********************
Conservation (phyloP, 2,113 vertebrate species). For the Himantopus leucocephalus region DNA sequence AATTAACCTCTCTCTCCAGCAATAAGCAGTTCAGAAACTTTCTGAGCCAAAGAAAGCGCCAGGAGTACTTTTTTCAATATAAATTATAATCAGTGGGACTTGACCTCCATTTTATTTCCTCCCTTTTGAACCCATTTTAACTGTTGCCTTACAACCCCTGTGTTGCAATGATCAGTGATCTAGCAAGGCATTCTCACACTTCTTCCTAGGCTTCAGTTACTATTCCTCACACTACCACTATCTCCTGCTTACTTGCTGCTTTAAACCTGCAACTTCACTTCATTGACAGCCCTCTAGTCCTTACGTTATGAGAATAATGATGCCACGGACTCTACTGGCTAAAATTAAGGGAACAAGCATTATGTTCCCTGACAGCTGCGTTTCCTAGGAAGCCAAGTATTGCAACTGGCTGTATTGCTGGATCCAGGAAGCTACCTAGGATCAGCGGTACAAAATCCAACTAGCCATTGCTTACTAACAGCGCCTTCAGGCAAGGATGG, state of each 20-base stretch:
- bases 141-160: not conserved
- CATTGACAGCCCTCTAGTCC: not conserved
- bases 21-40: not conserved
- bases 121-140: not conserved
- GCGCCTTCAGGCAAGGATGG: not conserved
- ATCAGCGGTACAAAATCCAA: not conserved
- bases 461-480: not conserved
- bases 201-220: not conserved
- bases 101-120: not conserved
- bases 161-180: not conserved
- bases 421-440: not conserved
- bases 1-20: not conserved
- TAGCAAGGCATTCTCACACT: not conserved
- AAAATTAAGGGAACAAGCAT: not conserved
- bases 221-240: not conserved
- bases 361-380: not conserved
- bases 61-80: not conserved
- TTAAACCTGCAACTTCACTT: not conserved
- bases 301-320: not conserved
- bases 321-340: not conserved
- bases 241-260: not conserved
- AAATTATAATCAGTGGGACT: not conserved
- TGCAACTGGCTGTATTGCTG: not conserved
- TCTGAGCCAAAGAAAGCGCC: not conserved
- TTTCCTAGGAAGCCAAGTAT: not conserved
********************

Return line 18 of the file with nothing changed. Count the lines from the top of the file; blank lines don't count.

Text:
- bases 61-80: not conserved